Not Understanding ‘What's Going On’ in Iran, Obama Croons ‘War Is Not the Answer’

by LT. COLONEL JAMES G. ZUMWALT, USMC (RET) January 30, 2013

About two-thirds the way through U.S. President Barack Obama's second inaugural speech, he echoed words spoken almost 75 years earlier by another world leader; words that would soon ring hollow for all who heard them.

In 1938, British Prime Minister Neville Chamberlain returned to London after meeting with Germany's Adolf Hitler in Munich. A world fearing it was on the brink of war was assured by Chamberlain he had negotiated an agreement with Hitler, assuring "peace in our time."

Known as the Munich Agreement, it was a complete surrender of England's commitment to help defend an ally by allowing Germany to annex Czechoslovakia's Sudetenland. Chamberlain gave in to Hitler's demands as the German chancellor made it clear war was the only other option.

History records the peace Chamberlain negotiated was short-lived as Hitler used the agreement as a stepping stone to a war he desperately sought.

The freedom of the Czechoslovakian people was a pawn sacrificed by democracies eager to preserve peace at any cost.

In his Jan. 21 inaugural speech, Obama said: "We will support democracy from Asia to Africa; from the Americas to the Middle East, because our interests and our conscience compel us to act on behalf of those who long for freedom. And we must be a source of hope to the poor, the sick, the marginalized, the victims of prejudice -- not out of mere charity, but because peace in our time requires the constant advance of those principles that our common creed describes: tolerance and opportunity; human dignity and justice."

Chillingly reminiscent of Chamberlain's failed foreign policy was Obama's reference to "peace in our time."

Neither strategic interest nor national conscience prompted democracies to act on behalf of Czechoslovakia 75 years ago nor do they prompt democracies to act today "on behalf of those who long for freedom."

Advertisers use "puffing" -- the practice of using expressions or exaggerations that present opinions rather than facts -- to promote products. Obama uses it too, to promote his agenda.

It was disconcerting enough Obama felt compelled to use the "peace in our time" sound bite, which has a historically negative connotation. Perhaps its subtle reference escaped notice by listeners due to the puffery surrounding it. Obama's foreign policy to date should in no way be construed as supporting those longing for freedom.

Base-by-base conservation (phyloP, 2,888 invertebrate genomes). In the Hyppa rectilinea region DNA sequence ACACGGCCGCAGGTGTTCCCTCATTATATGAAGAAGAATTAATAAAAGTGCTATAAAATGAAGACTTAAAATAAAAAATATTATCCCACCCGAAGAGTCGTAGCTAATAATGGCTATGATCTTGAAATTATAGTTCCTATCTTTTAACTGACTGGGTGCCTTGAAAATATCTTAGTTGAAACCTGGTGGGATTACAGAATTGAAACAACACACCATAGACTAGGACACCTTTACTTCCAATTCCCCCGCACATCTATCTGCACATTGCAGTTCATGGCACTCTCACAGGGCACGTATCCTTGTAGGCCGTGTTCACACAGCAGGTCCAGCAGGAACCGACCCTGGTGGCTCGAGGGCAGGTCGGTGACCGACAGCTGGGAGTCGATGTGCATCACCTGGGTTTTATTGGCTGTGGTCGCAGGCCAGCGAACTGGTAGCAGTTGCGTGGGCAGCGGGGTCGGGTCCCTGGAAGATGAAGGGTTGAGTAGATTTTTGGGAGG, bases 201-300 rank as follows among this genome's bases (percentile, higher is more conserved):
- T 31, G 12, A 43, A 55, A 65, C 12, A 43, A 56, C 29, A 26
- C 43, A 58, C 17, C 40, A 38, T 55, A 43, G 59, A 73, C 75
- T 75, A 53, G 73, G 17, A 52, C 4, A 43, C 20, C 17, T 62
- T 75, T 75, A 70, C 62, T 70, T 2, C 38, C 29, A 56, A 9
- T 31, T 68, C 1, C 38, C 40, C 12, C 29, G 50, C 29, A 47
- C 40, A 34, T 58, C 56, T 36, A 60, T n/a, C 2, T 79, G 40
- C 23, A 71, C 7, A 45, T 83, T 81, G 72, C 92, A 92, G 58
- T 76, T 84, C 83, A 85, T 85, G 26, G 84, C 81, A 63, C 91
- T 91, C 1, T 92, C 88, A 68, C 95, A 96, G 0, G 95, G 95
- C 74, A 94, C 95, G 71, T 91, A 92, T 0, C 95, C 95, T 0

The United States did nothing on behalf of those who long for freedom in June 2009 when a democratically elected president in Honduras sought to abuse the country's constitution by overstaying his welcome. In fact, the United States acted contrary to democratic interests and conscience by supporting the would-be demagogue over opponents seeking to uphold the constitution.

Again in June 2009, the United States did nothing as voters in Iran took to the streets in protest after the presidential election was stolen from them by their religious leaders. Any indication of U.S. support on behalf of those who longed for freedom would have been welcome. None was forthcoming from Washington.

In late 2011, the U.S. reversed a decades-long policy of not dealing with one of the foremost groups recognized for lacking a freedom and human rights compass -- the Muslim Brotherhood in Egypt. While the Muslim Brotherhood uses the framework of democracy to gain control of the governmental reins of power, once fully entrenched it will sacrifice the freedom of the Egyptian people just as England sacrificed that of Czechoslovakia.

Obama's "peace in our time" comment hits close to home as this will be the year the U.S., confronted by a similar situation as was Chamberlain, has to choose, in dealing with Hitler-like mullahs in Iran, whether to sacrifice freedom for peace or to accept war as the only way to remove a world threat.

It is estimated by the middle of this year, Iran will have reached a break-through point in its technological drive for nuclear weapons. After that point, military action will be futile.

While Obama still claims all options are on the table in stopping Iran's nuclear program, he sends Tehran all the wrong signals that military action is one of them. His nomination of both a Chamberlain-esque secretary of defense and secretary of state, coupled with a soon-to-be imposed sequestration program that will have a significant negative effect on defense training and maintenance, only encourages Iran that Obama isn't seriously considering military action as a viable option.

In 1971, singer Marvin Gaye released the song "What's Going On." The song included the verse, "War is not the answer, for only love can conquer hate." For most of his first term in dealing with Iran, Obama unsuccessfully tried love, which only allowed Tehran to move closer to its goal. Unfortunately, Obama must now accept "what's going on" in Iran and that war is quickly becoming the only answer.


© 2013 United Press International, Inc. All Rights Reserved.

Lt. Colonel James G. Zumwalt, USMC (Ret.), is a retired Marine infantry officer who served in the Vietnam war, the U.S. invasion of Panama and the first Gulf war. He is the author of "Bare Feet, Iron Will--Stories from the Other Side of Vietnam's Battlefields," "Living the Juche Lie: North Korea's Kim Dynasty" and "Doomsday: Iran--The Clock is Ticking." He frequently writes on foreign policy and defense issues.

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